• Bouquet, A. & Debray, M., 1974. Plantes médicinales de la Côte d’Ivoire. Travaux et Documents No 32. ORSTOM, Paris, France. 231 pp.
• Dale, I.R. & Greenway, P.J., 1961. Kenya trees and shrubs. Buchanan’s Kenya Estates Limited, Nairobi, Kenya. 654 pp.
• Kokwaro, J.O., 1993. Medicinal plants of East Africa. 2nd Edition. Kenya Literature Bureau, Nairobi, Kenya. 401 pp.
• Normand, D. & Paquis, J., 1976. Manuel d’identification des bois commerciaux. Tome 2. Afrique guinéo-congolaise. Centre Technique Forestier Tropical, Nogent-sur-Marne, France. 335 pp.
• Terashima, H. & Ichikawa, M., 2003. A comparative ethnobotany of the Mbuti and Efe hunter-gatherers in the Ituri forest, Democratic Republic of Congo. African Study Monographs 24(1–2): 1–168.
• Wahlert, G.A. & Ballard Jr, H.E., 2009. A new zygomorphic-flowered Rinorea (Violaceae) from the Neotropics. Novon 19: 416–420.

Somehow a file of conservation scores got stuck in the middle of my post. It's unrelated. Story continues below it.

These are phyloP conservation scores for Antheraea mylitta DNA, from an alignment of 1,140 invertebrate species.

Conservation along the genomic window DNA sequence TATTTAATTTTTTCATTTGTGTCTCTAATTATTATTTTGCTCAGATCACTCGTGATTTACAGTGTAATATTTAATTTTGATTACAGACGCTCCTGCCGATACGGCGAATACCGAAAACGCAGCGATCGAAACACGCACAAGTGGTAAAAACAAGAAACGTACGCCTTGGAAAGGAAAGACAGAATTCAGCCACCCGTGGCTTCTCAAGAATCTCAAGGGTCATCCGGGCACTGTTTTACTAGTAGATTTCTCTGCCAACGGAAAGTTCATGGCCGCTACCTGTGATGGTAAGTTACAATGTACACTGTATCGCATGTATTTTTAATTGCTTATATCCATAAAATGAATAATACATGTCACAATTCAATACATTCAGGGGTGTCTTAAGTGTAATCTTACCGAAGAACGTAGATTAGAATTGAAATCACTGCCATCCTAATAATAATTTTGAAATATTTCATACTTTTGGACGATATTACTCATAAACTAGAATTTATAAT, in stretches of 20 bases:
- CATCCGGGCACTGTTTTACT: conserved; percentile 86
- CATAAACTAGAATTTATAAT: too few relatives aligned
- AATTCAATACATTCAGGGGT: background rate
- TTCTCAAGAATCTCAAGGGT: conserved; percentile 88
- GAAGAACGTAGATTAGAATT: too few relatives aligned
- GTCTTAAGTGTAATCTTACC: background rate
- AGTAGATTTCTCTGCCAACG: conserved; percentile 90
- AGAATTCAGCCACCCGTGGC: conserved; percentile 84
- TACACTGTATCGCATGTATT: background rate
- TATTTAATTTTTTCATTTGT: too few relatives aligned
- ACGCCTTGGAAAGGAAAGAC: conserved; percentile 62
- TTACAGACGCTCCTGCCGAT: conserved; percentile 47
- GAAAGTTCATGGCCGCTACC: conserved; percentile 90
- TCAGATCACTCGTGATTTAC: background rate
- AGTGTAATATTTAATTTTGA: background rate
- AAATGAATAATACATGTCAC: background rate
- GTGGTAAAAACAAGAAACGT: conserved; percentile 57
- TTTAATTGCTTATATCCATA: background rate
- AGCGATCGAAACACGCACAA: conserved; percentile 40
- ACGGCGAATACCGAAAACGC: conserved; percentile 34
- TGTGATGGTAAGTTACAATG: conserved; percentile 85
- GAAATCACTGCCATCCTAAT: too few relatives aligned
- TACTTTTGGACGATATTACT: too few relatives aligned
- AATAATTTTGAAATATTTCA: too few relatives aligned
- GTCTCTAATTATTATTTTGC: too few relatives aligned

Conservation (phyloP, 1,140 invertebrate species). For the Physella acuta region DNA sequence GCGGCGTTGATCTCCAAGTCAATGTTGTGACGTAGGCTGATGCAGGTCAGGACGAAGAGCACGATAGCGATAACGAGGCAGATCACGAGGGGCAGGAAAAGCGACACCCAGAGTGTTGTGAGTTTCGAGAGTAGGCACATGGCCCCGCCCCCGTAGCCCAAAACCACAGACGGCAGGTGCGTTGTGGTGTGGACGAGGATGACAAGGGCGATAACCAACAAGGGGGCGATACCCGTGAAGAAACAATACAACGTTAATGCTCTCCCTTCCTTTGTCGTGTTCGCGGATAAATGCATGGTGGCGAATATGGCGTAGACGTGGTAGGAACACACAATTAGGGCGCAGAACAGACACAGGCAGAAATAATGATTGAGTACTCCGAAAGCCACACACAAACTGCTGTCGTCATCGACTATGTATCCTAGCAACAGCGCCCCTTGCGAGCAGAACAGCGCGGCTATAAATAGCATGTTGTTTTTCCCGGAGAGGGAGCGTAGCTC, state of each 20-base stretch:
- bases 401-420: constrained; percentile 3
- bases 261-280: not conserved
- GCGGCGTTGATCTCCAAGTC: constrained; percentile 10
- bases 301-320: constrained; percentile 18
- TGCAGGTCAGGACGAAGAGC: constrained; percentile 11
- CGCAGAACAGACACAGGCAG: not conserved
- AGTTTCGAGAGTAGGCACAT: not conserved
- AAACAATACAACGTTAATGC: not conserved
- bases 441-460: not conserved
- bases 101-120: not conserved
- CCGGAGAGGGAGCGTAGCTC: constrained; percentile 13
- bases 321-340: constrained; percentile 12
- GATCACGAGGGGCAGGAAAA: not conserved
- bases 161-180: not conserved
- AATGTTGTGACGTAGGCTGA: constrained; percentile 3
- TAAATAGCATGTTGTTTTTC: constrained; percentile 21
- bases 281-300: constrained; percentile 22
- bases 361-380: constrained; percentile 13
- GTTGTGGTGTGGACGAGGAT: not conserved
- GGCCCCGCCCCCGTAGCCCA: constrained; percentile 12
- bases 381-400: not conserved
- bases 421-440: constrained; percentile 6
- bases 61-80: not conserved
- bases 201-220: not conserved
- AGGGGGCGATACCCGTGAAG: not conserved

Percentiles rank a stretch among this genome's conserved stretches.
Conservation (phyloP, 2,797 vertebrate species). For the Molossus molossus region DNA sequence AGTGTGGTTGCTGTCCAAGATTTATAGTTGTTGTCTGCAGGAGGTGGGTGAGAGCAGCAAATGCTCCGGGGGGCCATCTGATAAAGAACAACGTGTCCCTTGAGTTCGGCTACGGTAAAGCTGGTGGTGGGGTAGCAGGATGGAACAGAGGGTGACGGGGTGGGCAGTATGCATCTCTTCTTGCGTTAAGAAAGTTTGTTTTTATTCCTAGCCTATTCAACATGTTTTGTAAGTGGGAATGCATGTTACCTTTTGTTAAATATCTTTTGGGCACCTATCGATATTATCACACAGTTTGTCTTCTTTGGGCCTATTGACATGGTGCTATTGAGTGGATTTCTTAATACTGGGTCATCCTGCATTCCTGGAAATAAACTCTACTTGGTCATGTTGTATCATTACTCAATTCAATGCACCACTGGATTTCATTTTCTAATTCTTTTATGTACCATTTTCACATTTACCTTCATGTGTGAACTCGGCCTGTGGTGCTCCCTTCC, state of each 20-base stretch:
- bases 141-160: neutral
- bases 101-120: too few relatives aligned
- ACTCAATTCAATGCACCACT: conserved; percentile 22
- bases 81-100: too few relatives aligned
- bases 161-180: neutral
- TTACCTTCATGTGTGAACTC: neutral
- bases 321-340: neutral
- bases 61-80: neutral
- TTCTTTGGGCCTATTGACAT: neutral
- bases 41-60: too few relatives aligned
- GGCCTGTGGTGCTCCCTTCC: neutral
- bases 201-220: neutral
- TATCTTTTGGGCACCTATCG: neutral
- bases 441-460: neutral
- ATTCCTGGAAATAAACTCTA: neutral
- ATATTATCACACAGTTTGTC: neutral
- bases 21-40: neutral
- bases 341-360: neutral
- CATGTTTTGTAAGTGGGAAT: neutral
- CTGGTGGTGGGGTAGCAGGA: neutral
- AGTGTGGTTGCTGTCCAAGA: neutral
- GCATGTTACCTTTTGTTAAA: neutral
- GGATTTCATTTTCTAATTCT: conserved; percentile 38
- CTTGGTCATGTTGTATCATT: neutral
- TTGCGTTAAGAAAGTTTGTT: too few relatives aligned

C.H. Bosch
PROTA Network Office Europe, Wageningen University, P.O. Box 341, 6700 AH Wageningen, Netherlands

R.H.M.J. Lemmens
PROTA Network Office Europe, Wageningen University, P.O. Box 341, 6700 AH Wageningen, Netherlands
D. Louppe
CIRAD, Département Environnements et Sociétés, Cirad es-dir, Campus international de Baillarguet, TA C-DIR / B (Bât. C, Bur. 113), 34398 Montpellier Cedex 5, France
A.A. Oteng-Amoako
Forestry Research Institute of Ghana (FORIG), University P.O. Box 63, KNUST, Kumasi, Ghana
Associate editors
E.A. Obeng
Forestry Research Institute of Ghana (FORIG), University P.O. Box 63, KNUST, Kumasi, Ghana

Correct citation of this article:
Bosch, C.H., 2011. Rinorea brachypetala (Turcz.) Kuntze. In: Lemmens, R.H.M.J., Louppe, D. & Oteng-Amoako, A.A. (Editors). Prota 7(2): Timbers/Bois d’œuvre 2. [CD-Rom]. PROTA, Wageningen, Netherlands.
Distribution Map wild